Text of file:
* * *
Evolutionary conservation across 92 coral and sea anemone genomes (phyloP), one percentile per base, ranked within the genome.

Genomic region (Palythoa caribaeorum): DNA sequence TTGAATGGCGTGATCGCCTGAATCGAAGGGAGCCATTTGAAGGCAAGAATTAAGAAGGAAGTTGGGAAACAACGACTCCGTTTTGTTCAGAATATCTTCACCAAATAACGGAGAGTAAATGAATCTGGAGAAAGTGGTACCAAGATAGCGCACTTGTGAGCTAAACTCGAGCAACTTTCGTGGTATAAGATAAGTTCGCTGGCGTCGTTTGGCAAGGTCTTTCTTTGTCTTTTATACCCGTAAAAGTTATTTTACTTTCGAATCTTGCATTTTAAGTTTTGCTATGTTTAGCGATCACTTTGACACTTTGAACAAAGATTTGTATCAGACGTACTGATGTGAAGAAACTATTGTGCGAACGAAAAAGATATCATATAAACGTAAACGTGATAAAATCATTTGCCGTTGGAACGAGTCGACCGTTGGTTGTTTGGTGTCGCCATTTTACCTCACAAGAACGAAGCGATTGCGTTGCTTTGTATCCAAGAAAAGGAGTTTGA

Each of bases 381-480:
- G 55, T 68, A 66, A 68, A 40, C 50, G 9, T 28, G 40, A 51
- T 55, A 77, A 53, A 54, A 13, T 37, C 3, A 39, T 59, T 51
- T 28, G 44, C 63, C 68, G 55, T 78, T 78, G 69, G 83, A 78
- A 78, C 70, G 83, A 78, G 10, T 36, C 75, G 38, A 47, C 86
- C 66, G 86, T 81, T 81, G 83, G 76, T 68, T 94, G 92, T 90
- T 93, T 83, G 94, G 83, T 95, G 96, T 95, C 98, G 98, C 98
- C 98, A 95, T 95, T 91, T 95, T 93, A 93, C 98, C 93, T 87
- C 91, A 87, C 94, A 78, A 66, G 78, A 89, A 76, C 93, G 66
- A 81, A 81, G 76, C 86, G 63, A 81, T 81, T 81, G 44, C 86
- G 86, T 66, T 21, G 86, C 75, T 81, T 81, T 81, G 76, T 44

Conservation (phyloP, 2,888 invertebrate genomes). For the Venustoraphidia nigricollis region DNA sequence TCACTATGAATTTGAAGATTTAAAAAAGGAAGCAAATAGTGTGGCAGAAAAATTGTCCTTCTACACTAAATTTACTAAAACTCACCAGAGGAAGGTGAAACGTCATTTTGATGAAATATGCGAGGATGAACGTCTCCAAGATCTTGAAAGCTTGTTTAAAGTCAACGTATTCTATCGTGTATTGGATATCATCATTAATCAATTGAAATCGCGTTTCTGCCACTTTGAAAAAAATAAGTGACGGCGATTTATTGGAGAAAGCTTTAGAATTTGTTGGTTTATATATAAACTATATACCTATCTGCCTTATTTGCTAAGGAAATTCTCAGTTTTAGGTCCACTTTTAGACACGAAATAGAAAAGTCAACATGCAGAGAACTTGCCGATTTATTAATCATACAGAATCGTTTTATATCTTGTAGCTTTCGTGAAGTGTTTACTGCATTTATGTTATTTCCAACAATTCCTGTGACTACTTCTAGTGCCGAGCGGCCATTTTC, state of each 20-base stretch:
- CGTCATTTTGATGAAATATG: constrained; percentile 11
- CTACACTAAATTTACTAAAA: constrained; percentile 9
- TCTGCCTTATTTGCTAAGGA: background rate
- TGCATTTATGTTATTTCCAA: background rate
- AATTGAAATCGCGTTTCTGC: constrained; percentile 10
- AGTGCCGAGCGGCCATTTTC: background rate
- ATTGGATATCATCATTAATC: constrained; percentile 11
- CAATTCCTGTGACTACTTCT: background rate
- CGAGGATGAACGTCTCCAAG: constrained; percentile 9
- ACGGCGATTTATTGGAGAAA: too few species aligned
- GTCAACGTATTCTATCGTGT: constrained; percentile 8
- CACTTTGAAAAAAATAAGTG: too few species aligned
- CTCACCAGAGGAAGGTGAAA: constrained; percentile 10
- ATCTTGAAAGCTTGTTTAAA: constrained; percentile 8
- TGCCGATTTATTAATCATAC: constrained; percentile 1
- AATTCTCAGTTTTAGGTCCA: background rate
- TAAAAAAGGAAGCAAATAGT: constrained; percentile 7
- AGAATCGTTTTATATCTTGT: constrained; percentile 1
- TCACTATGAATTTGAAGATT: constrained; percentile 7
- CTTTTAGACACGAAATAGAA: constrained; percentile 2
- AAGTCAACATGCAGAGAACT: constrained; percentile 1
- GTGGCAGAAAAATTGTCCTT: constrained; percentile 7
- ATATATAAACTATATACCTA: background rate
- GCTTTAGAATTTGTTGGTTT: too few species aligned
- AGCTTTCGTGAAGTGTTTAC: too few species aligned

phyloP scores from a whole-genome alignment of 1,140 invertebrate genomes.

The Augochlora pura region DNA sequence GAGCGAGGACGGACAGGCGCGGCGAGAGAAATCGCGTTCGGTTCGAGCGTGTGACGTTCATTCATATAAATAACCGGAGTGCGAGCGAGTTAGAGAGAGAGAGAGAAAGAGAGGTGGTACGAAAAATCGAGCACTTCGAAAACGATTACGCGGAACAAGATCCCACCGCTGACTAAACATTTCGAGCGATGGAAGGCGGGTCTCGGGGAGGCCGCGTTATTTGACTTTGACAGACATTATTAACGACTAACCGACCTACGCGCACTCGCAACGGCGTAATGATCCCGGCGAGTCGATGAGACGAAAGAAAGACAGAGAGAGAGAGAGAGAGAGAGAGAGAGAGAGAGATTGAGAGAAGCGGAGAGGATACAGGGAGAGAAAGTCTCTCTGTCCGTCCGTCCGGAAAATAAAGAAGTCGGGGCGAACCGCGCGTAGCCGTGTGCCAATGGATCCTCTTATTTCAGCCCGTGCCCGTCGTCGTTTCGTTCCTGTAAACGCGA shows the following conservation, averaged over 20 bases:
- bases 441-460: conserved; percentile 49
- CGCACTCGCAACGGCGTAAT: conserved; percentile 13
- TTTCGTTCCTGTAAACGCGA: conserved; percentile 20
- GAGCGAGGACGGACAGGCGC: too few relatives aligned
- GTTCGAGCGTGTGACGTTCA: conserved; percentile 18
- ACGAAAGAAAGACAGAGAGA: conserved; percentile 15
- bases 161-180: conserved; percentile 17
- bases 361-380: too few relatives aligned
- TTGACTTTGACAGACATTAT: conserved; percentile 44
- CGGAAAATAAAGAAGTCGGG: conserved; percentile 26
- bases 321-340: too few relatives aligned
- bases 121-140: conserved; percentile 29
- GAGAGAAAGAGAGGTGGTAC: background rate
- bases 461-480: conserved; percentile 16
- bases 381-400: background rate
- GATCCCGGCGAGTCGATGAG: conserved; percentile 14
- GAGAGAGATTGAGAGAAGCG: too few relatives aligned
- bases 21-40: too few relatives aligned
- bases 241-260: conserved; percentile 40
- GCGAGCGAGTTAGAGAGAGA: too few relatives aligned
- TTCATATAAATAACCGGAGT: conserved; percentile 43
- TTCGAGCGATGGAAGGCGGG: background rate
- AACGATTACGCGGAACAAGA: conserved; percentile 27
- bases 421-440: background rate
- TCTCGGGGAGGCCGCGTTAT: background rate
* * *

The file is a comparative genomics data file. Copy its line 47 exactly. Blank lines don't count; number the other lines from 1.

- ACGAAAGAAAGACAGAGAGA: conserved; percentile 15